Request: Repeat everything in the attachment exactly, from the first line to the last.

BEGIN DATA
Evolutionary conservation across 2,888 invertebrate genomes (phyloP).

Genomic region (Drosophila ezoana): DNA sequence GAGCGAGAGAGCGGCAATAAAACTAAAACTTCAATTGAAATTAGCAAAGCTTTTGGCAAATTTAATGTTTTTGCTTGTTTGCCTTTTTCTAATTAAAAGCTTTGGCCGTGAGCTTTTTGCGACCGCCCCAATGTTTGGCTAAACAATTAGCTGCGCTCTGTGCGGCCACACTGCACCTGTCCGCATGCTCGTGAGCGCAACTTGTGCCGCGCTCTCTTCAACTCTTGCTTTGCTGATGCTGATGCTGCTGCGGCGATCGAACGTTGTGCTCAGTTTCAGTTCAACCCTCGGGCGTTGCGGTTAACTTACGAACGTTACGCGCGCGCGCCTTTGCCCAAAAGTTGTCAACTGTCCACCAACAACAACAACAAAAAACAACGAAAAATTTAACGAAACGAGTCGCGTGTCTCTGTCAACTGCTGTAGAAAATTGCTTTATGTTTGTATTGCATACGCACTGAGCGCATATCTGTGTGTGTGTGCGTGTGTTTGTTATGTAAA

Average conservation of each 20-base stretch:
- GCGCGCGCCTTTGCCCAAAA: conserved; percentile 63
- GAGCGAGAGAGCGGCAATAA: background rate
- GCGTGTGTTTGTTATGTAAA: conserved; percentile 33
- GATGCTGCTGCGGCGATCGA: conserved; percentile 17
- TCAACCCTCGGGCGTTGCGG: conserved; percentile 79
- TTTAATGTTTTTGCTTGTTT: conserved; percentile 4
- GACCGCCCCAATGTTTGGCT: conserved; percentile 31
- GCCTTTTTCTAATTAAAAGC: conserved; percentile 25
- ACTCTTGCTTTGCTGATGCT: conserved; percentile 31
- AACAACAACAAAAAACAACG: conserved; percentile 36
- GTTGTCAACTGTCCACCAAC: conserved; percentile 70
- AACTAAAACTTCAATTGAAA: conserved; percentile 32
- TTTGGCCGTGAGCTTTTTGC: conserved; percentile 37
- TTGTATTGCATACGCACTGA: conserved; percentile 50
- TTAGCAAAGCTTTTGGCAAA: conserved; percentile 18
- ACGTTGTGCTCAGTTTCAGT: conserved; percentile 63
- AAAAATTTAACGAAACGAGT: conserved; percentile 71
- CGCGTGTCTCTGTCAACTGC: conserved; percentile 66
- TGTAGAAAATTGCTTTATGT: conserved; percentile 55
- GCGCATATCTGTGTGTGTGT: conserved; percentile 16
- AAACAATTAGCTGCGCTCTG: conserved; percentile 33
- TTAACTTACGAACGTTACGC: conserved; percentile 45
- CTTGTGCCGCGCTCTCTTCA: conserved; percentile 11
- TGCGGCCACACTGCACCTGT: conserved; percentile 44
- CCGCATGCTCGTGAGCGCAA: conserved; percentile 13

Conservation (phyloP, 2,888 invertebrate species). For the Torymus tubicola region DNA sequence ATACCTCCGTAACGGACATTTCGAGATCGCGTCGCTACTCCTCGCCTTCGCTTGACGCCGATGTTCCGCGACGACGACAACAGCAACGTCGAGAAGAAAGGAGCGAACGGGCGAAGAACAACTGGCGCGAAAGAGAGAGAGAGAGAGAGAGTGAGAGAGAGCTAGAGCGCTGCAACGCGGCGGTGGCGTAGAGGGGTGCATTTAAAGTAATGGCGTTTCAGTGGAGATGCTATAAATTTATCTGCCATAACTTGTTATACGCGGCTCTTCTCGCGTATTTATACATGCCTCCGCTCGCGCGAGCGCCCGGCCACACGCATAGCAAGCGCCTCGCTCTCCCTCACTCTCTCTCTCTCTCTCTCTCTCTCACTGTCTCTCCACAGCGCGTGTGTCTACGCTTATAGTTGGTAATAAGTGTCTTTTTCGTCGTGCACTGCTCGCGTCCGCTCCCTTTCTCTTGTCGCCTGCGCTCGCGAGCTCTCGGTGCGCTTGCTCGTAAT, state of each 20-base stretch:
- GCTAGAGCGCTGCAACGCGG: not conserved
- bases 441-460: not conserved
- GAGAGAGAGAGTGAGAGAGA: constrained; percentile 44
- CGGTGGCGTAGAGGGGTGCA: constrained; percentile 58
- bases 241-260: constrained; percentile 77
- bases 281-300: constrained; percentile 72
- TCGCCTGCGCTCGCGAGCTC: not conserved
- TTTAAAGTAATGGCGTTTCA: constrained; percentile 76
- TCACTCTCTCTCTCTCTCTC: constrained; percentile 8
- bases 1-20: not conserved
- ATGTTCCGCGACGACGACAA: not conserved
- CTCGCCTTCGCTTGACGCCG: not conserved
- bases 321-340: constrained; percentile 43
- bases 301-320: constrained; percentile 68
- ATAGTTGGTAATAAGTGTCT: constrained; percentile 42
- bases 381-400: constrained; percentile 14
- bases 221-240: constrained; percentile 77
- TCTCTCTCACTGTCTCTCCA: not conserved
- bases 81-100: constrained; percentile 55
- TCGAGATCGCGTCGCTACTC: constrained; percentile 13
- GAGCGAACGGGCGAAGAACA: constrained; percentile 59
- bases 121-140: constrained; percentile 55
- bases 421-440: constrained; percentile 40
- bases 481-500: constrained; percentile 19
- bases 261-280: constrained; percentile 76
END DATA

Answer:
Evolutionary conservation across 2,888 invertebrate genomes (phyloP).

Genomic region (Drosophila ezoana): DNA sequence GAGCGAGAGAGCGGCAATAAAACTAAAACTTCAATTGAAATTAGCAAAGCTTTTGGCAAATTTAATGTTTTTGCTTGTTTGCCTTTTTCTAATTAAAAGCTTTGGCCGTGAGCTTTTTGCGACCGCCCCAATGTTTGGCTAAACAATTAGCTGCGCTCTGTGCGGCCACACTGCACCTGTCCGCATGCTCGTGAGCGCAACTTGTGCCGCGCTCTCTTCAACTCTTGCTTTGCTGATGCTGATGCTGCTGCGGCGATCGAACGTTGTGCTCAGTTTCAGTTCAACCCTCGGGCGTTGCGGTTAACTTACGAACGTTACGCGCGCGCGCCTTTGCCCAAAAGTTGTCAACTGTCCACCAACAACAACAACAAAAAACAACGAAAAATTTAACGAAACGAGTCGCGTGTCTCTGTCAACTGCTGTAGAAAATTGCTTTATGTTTGTATTGCATACGCACTGAGCGCATATCTGTGTGTGTGTGCGTGTGTTTGTTATGTAAA

Average conservation of each 20-base stretch:
- GCGCGCGCCTTTGCCCAAAA: conserved; percentile 63
- GAGCGAGAGAGCGGCAATAA: background rate
- GCGTGTGTTTGTTATGTAAA: conserved; percentile 33
- GATGCTGCTGCGGCGATCGA: conserved; percentile 17
- TCAACCCTCGGGCGTTGCGG: conserved; percentile 79
- TTTAATGTTTTTGCTTGTTT: conserved; percentile 4
- GACCGCCCCAATGTTTGGCT: conserved; percentile 31
- GCCTTTTTCTAATTAAAAGC: conserved; percentile 25
- ACTCTTGCTTTGCTGATGCT: conserved; percentile 31
- AACAACAACAAAAAACAACG: conserved; percentile 36
- GTTGTCAACTGTCCACCAAC: conserved; percentile 70
- AACTAAAACTTCAATTGAAA: conserved; percentile 32
- TTTGGCCGTGAGCTTTTTGC: conserved; percentile 37
- TTGTATTGCATACGCACTGA: conserved; percentile 50
- TTAGCAAAGCTTTTGGCAAA: conserved; percentile 18
- ACGTTGTGCTCAGTTTCAGT: conserved; percentile 63
- AAAAATTTAACGAAACGAGT: conserved; percentile 71
- CGCGTGTCTCTGTCAACTGC: conserved; percentile 66
- TGTAGAAAATTGCTTTATGT: conserved; percentile 55
- GCGCATATCTGTGTGTGTGT: conserved; percentile 16
- AAACAATTAGCTGCGCTCTG: conserved; percentile 33
- TTAACTTACGAACGTTACGC: conserved; percentile 45
- CTTGTGCCGCGCTCTCTTCA: conserved; percentile 11
- TGCGGCCACACTGCACCTGT: conserved; percentile 44
- CCGCATGCTCGTGAGCGCAA: conserved; percentile 13

Conservation (phyloP, 2,888 invertebrate species). For the Torymus tubicola region DNA sequence ATACCTCCGTAACGGACATTTCGAGATCGCGTCGCTACTCCTCGCCTTCGCTTGACGCCGATGTTCCGCGACGACGACAACAGCAACGTCGAGAAGAAAGGAGCGAACGGGCGAAGAACAACTGGCGCGAAAGAGAGAGAGAGAGAGAGAGTGAGAGAGAGCTAGAGCGCTGCAACGCGGCGGTGGCGTAGAGGGGTGCATTTAAAGTAATGGCGTTTCAGTGGAGATGCTATAAATTTATCTGCCATAACTTGTTATACGCGGCTCTTCTCGCGTATTTATACATGCCTCCGCTCGCGCGAGCGCCCGGCCACACGCATAGCAAGCGCCTCGCTCTCCCTCACTCTCTCTCTCTCTCTCTCTCTCTCACTGTCTCTCCACAGCGCGTGTGTCTACGCTTATAGTTGGTAATAAGTGTCTTTTTCGTCGTGCACTGCTCGCGTCCGCTCCCTTTCTCTTGTCGCCTGCGCTCGCGAGCTCTCGGTGCGCTTGCTCGTAAT, state of each 20-base stretch:
- GCTAGAGCGCTGCAACGCGG: not conserved
- bases 441-460: not conserved
- GAGAGAGAGAGTGAGAGAGA: constrained; percentile 44
- CGGTGGCGTAGAGGGGTGCA: constrained; percentile 58
- bases 241-260: constrained; percentile 77
- bases 281-300: constrained; percentile 72
- TCGCCTGCGCTCGCGAGCTC: not conserved
- TTTAAAGTAATGGCGTTTCA: constrained; percentile 76
- TCACTCTCTCTCTCTCTCTC: constrained; percentile 8
- bases 1-20: not conserved
- ATGTTCCGCGACGACGACAA: not conserved
- CTCGCCTTCGCTTGACGCCG: not conserved
- bases 321-340: constrained; percentile 43
- bases 301-320: constrained; percentile 68
- ATAGTTGGTAATAAGTGTCT: constrained; percentile 42
- bases 381-400: constrained; percentile 14
- bases 221-240: constrained; percentile 77
- TCTCTCTCACTGTCTCTCCA: not conserved
- bases 81-100: constrained; percentile 55
- TCGAGATCGCGTCGCTACTC: constrained; percentile 13
- GAGCGAACGGGCGAAGAACA: constrained; percentile 59
- bases 121-140: constrained; percentile 55
- bases 421-440: constrained; percentile 40
- bases 481-500: constrained; percentile 19
- bases 261-280: constrained; percentile 76